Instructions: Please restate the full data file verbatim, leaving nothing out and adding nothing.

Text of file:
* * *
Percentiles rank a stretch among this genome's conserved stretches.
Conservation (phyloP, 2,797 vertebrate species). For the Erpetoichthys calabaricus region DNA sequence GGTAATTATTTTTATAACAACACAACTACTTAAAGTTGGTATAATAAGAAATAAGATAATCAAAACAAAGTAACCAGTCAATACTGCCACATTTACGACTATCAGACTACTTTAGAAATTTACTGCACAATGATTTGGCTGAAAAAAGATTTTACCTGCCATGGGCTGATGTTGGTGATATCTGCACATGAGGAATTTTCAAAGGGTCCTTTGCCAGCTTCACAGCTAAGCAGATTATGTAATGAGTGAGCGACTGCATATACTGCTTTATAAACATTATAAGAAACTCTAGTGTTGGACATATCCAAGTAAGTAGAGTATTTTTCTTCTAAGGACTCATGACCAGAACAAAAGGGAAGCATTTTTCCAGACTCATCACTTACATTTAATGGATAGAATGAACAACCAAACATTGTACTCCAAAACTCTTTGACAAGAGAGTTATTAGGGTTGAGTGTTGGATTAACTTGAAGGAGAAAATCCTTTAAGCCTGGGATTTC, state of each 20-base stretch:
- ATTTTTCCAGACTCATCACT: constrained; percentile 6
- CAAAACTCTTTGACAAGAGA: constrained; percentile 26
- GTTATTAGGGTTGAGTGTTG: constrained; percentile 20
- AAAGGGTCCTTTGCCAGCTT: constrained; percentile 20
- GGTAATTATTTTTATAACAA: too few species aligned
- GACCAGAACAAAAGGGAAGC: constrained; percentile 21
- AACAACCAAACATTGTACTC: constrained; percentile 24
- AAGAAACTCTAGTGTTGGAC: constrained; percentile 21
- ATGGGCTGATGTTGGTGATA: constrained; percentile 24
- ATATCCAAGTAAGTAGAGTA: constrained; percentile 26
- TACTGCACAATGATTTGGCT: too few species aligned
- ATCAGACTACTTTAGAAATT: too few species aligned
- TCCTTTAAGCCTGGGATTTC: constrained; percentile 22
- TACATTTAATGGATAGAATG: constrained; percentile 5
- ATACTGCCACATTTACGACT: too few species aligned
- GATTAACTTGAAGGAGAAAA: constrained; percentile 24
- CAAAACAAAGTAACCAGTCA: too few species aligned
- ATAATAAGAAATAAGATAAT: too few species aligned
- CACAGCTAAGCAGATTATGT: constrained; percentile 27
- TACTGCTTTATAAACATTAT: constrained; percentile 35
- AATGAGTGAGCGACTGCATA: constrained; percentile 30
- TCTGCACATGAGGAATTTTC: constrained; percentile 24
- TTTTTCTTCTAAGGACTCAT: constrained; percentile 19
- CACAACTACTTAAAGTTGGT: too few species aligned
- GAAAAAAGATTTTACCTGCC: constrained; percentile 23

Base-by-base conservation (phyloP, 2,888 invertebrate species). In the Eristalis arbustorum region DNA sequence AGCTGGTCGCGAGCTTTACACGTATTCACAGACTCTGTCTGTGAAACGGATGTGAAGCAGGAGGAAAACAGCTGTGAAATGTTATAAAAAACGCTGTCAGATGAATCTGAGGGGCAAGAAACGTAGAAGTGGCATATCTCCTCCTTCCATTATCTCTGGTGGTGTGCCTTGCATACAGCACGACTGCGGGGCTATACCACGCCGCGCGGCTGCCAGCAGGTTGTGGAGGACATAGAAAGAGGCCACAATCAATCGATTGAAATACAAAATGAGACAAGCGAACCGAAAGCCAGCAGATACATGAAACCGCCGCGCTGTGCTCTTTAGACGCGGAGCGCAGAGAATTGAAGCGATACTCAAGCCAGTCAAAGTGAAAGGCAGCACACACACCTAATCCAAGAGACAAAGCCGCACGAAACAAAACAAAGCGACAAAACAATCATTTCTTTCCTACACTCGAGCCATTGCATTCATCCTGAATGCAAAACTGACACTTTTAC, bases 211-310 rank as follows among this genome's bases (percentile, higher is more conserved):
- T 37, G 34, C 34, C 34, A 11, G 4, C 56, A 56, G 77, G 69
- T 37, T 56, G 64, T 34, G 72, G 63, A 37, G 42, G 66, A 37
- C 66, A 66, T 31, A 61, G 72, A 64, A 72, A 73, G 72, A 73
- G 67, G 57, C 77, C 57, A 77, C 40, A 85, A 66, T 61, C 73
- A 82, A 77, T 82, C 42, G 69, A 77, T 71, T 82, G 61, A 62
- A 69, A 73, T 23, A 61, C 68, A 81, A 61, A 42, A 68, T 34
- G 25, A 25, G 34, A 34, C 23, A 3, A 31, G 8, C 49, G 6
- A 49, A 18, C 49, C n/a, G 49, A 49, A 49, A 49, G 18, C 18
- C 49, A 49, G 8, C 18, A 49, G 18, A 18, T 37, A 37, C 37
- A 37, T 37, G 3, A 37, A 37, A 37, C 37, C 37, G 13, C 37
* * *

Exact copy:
Percentiles rank a stretch among this genome's conserved stretches.
Conservation (phyloP, 2,797 vertebrate species). For the Erpetoichthys calabaricus region DNA sequence GGTAATTATTTTTATAACAACACAACTACTTAAAGTTGGTATAATAAGAAATAAGATAATCAAAACAAAGTAACCAGTCAATACTGCCACATTTACGACTATCAGACTACTTTAGAAATTTACTGCACAATGATTTGGCTGAAAAAAGATTTTACCTGCCATGGGCTGATGTTGGTGATATCTGCACATGAGGAATTTTCAAAGGGTCCTTTGCCAGCTTCACAGCTAAGCAGATTATGTAATGAGTGAGCGACTGCATATACTGCTTTATAAACATTATAAGAAACTCTAGTGTTGGACATATCCAAGTAAGTAGAGTATTTTTCTTCTAAGGACTCATGACCAGAACAAAAGGGAAGCATTTTTCCAGACTCATCACTTACATTTAATGGATAGAATGAACAACCAAACATTGTACTCCAAAACTCTTTGACAAGAGAGTTATTAGGGTTGAGTGTTGGATTAACTTGAAGGAGAAAATCCTTTAAGCCTGGGATTTC, state of each 20-base stretch:
- ATTTTTCCAGACTCATCACT: constrained; percentile 6
- CAAAACTCTTTGACAAGAGA: constrained; percentile 26
- GTTATTAGGGTTGAGTGTTG: constrained; percentile 20
- AAAGGGTCCTTTGCCAGCTT: constrained; percentile 20
- GGTAATTATTTTTATAACAA: too few species aligned
- GACCAGAACAAAAGGGAAGC: constrained; percentile 21
- AACAACCAAACATTGTACTC: constrained; percentile 24
- AAGAAACTCTAGTGTTGGAC: constrained; percentile 21
- ATGGGCTGATGTTGGTGATA: constrained; percentile 24
- ATATCCAAGTAAGTAGAGTA: constrained; percentile 26
- TACTGCACAATGATTTGGCT: too few species aligned
- ATCAGACTACTTTAGAAATT: too few species aligned
- TCCTTTAAGCCTGGGATTTC: constrained; percentile 22
- TACATTTAATGGATAGAATG: constrained; percentile 5
- ATACTGCCACATTTACGACT: too few species aligned
- GATTAACTTGAAGGAGAAAA: constrained; percentile 24
- CAAAACAAAGTAACCAGTCA: too few species aligned
- ATAATAAGAAATAAGATAAT: too few species aligned
- CACAGCTAAGCAGATTATGT: constrained; percentile 27
- TACTGCTTTATAAACATTAT: constrained; percentile 35
- AATGAGTGAGCGACTGCATA: constrained; percentile 30
- TCTGCACATGAGGAATTTTC: constrained; percentile 24
- TTTTTCTTCTAAGGACTCAT: constrained; percentile 19
- CACAACTACTTAAAGTTGGT: too few species aligned
- GAAAAAAGATTTTACCTGCC: constrained; percentile 23

Base-by-base conservation (phyloP, 2,888 invertebrate species). In the Eristalis arbustorum region DNA sequence AGCTGGTCGCGAGCTTTACACGTATTCACAGACTCTGTCTGTGAAACGGATGTGAAGCAGGAGGAAAACAGCTGTGAAATGTTATAAAAAACGCTGTCAGATGAATCTGAGGGGCAAGAAACGTAGAAGTGGCATATCTCCTCCTTCCATTATCTCTGGTGGTGTGCCTTGCATACAGCACGACTGCGGGGCTATACCACGCCGCGCGGCTGCCAGCAGGTTGTGGAGGACATAGAAAGAGGCCACAATCAATCGATTGAAATACAAAATGAGACAAGCGAACCGAAAGCCAGCAGATACATGAAACCGCCGCGCTGTGCTCTTTAGACGCGGAGCGCAGAGAATTGAAGCGATACTCAAGCCAGTCAAAGTGAAAGGCAGCACACACACCTAATCCAAGAGACAAAGCCGCACGAAACAAAACAAAGCGACAAAACAATCATTTCTTTCCTACACTCGAGCCATTGCATTCATCCTGAATGCAAAACTGACACTTTTAC, bases 211-310 rank as follows among this genome's bases (percentile, higher is more conserved):
- T 37, G 34, C 34, C 34, A 11, G 4, C 56, A 56, G 77, G 69
- T 37, T 56, G 64, T 34, G 72, G 63, A 37, G 42, G 66, A 37
- C 66, A 66, T 31, A 61, G 72, A 64, A 72, A 73, G 72, A 73
- G 67, G 57, C 77, C 57, A 77, C 40, A 85, A 66, T 61, C 73
- A 82, A 77, T 82, C 42, G 69, A 77, T 71, T 82, G 61, A 62
- A 69, A 73, T 23, A 61, C 68, A 81, A 61, A 42, A 68, T 34
- G 25, A 25, G 34, A 34, C 23, A 3, A 31, G 8, C 49, G 6
- A 49, A 18, C 49, C n/a, G 49, A 49, A 49, A 49, G 18, C 18
- C 49, A 49, G 8, C 18, A 49, G 18, A 18, T 37, A 37, C 37
- A 37, T 37, G 3, A 37, A 37, A 37, C 37, C 37, G 13, C 37